The sicker, the better.

In 1991 my little family made a trip to San Bernardino, CA to see the folks. On the Sunday of the visit, we got breakfast at the Bob’s Big Boy Restuarant, (I think they are closed now.) My husband ordered eggs and hash browns. When the hash browns came out, I didn’t like the way they looked and told him they looked faintly blue.

Being the macho kind of guy he is; he went ahead and ate them anyway. On the drive back to the San Fernando Valley; he had to pull the car into the center median on the freeway, open up the car door and throw up on the pavement.
By the time we got home, he could barely walk up the stairs and was running a fever. The fever climbed to, I think, 102.

I made a call to my GP and told him what was going on. I told him we were short on cash and couldn’t really afford an ambulance, etc. The doctor called in a script for antibotics which I ran to get. The next day, my husband was almost completely well. I really doubt any doctor in town today would do that.

This week I had a flare up of lower colon inflammation. It took me a week to realize what it was. However; while at my usual medical offices, the nurse took my temperature and it was one degree elevated.
I then went to the front desk and asked to speak to my regular doctor’s nurse. She was in a meeting. Could I write down everything and they would give her a message?
An hour later, I got a message from the nurse that I should go to ER if the symtoms were bad. It was only a message so there wasn’t anyone to speak with.

I felt the symtoms were not good but that I could wait until the next day, Friday, to see a nurse in their system since my doctor is gone on Friday. I got onto the patient portal and picked an appointment for the next day. The appointment was for a different office.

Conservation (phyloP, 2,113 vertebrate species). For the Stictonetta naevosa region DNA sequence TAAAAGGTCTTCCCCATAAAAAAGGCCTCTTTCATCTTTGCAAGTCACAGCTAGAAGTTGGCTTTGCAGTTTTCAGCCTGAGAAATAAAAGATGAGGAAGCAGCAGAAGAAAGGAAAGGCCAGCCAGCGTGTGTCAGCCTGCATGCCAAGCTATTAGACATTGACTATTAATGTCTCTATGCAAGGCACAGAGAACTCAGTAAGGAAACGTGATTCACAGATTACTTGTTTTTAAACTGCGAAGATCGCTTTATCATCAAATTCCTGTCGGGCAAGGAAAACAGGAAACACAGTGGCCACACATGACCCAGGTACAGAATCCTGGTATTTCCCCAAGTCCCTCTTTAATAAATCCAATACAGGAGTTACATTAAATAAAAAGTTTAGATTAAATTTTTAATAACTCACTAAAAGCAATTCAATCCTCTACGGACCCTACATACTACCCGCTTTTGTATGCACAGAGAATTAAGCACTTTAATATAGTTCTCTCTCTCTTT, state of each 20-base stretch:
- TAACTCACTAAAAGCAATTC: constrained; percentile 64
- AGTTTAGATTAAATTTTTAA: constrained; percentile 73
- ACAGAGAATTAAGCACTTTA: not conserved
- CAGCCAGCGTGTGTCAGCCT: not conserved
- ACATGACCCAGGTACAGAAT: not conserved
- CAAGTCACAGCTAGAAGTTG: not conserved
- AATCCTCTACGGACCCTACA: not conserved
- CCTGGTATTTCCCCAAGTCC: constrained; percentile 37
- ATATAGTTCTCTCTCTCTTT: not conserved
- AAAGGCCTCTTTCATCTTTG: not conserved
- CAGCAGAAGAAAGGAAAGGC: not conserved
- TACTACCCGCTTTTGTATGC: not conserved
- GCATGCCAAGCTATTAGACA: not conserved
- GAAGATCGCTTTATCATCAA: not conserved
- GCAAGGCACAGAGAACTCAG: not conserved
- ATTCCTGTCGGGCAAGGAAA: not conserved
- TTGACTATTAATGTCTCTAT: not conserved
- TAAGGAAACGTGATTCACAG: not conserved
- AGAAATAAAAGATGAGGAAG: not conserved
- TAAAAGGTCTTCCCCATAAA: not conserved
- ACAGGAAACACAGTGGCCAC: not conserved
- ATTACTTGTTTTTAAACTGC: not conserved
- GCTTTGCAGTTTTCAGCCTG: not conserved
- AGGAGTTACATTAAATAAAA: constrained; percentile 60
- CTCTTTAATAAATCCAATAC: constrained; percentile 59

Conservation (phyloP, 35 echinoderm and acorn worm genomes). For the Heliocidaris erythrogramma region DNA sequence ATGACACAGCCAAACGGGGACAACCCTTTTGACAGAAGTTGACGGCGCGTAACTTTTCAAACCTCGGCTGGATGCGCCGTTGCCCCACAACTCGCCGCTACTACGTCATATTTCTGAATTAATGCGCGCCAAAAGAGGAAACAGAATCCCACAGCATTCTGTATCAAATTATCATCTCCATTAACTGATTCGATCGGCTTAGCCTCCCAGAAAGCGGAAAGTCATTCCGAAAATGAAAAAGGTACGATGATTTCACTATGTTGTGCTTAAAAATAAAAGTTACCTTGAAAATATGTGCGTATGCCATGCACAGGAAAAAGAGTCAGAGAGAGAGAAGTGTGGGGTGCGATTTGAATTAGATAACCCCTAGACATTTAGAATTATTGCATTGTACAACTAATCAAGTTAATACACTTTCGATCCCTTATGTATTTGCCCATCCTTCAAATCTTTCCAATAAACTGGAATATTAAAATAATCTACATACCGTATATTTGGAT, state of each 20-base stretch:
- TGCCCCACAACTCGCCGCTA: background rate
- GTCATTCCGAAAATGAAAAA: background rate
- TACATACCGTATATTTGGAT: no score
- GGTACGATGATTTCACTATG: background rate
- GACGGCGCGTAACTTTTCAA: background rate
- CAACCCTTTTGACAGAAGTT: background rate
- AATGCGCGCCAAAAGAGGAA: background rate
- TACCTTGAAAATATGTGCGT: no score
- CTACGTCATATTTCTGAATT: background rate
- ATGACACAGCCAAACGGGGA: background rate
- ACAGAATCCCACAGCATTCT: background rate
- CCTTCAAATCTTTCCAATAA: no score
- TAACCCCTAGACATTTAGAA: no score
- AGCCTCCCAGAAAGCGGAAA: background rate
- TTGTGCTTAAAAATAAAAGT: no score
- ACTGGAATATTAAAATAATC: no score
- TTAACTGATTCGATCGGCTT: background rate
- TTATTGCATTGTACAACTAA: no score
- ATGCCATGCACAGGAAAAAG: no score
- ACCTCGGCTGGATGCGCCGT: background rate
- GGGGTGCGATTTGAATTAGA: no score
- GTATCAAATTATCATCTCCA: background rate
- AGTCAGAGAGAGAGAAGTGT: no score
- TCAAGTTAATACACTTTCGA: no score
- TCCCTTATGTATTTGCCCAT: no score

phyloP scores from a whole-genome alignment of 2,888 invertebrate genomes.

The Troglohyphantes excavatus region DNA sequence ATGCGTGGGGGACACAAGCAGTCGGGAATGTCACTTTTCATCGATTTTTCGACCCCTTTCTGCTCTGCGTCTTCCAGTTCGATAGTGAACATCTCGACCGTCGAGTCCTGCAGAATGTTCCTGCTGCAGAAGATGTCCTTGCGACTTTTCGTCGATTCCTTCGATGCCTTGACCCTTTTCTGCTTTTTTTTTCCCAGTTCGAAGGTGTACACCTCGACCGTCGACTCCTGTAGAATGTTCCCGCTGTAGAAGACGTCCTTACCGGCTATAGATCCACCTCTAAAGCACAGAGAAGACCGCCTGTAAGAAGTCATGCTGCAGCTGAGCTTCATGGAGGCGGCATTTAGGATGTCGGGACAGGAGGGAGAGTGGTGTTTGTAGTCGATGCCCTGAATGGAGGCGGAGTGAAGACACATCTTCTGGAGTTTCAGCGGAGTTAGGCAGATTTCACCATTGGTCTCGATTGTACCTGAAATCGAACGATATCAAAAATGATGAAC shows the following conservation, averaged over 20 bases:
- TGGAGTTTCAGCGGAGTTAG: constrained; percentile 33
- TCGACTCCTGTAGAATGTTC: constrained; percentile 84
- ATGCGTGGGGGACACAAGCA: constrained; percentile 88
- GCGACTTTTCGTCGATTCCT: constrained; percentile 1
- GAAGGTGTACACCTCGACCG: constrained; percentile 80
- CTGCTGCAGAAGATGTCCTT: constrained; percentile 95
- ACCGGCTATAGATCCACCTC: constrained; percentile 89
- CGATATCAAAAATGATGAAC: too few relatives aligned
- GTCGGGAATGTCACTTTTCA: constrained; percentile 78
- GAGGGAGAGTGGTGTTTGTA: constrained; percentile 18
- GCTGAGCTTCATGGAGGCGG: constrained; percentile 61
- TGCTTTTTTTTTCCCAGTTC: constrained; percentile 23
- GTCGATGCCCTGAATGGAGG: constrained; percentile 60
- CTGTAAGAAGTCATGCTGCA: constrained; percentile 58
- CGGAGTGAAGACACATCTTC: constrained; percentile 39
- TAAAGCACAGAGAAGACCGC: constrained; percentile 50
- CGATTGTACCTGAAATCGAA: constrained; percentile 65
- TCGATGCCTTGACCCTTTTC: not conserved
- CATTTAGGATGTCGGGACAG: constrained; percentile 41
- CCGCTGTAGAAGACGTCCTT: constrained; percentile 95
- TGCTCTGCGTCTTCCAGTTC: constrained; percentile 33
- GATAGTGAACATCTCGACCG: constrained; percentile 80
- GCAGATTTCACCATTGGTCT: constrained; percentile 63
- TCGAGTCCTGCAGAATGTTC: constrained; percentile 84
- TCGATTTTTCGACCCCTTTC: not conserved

When I got to there, I was informed that they cancelled the appointment because I was not an established patient in that office. After much back and forth, I advised the receptionist I would have to speak to someone and eventually the office manager came out. More words exchanged; i.e., why did they let me book an appointment if I couldn’t be seen? Lastly, I told her, my situation is getting worse and I need to see someone today. Both young ladies at the front desk kept pointing across the street to an ER clinic that was open and telling me I could walk in there.
At long last, the office manager managed to get me an appointment at yet another one of their clinics further away. I took the appointment; saw the nurse. She prescribed the usual antibiotics and I paid my copay of $35 and went to get the pills. A day later, I’m on the mend.

The cost for the walk in ER clinic would have been at least $100 to $150 dollars. The last time I was in a hospital ER (stuck contact lense) the cost was $1729. Mericifully, the insurance paid most of it.

So, the question remains; why are nurses and doctors both pushing hospital ER’s and walk in ER clinics? Are doctors not treating illness any more? Maybe just doing a lot of tests to be sure the patient is ‘on tract’ and prescribing medication refills. Not once since I have been with this medical provider did I have a conversation with the doctor over the phone. It is always a medical assistant or maybe a nurse. What is going on here?